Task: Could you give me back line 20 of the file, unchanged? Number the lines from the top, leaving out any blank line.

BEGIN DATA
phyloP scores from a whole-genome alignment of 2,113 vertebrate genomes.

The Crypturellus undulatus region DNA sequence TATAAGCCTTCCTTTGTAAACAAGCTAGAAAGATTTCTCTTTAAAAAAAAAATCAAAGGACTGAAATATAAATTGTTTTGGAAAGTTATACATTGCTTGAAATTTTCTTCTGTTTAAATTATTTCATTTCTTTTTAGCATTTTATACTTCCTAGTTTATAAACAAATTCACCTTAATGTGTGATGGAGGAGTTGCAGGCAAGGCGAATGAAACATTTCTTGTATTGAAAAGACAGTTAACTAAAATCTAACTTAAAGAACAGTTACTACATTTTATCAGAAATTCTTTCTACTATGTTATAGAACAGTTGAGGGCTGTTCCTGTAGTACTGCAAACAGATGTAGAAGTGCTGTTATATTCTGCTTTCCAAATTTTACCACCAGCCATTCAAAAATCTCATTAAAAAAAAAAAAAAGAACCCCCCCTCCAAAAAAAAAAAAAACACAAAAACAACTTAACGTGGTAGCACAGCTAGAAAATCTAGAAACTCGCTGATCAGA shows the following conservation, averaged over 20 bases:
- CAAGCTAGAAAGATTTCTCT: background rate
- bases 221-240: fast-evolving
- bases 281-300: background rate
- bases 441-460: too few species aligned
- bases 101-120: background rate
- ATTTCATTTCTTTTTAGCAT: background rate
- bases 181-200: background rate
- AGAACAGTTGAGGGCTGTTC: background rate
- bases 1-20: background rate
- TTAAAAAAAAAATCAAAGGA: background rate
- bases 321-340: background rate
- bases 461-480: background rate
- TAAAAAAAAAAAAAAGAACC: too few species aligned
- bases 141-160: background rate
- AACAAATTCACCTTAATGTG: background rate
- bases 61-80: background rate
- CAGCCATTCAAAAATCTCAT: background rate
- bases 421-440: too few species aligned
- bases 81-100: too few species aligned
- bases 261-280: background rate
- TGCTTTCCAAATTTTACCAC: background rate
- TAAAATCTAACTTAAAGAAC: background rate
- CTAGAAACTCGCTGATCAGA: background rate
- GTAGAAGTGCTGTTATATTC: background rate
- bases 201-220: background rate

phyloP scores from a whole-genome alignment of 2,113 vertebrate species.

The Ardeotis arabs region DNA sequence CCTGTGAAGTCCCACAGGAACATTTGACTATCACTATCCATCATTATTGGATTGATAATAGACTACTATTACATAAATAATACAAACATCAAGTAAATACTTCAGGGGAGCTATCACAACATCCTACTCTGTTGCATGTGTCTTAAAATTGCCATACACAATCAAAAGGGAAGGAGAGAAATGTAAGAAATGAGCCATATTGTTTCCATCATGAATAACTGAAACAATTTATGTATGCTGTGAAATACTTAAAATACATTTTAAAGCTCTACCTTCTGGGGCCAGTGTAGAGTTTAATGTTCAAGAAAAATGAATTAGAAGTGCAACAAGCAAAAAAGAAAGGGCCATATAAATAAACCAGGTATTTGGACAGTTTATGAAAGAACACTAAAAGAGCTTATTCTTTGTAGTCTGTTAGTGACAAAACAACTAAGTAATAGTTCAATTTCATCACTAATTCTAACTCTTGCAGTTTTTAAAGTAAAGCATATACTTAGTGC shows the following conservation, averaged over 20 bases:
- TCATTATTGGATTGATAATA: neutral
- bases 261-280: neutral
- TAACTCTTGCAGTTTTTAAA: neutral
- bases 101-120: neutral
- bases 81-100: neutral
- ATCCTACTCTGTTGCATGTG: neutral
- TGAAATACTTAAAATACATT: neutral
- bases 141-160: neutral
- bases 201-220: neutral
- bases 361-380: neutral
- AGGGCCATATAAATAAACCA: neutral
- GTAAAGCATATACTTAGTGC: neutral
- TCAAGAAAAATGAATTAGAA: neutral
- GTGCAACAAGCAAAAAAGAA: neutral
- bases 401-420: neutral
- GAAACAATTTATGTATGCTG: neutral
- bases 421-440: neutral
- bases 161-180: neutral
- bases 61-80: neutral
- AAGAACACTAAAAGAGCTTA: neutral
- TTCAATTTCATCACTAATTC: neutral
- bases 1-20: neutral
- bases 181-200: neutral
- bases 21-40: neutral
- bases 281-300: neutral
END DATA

- bases 421-440: too few species aligned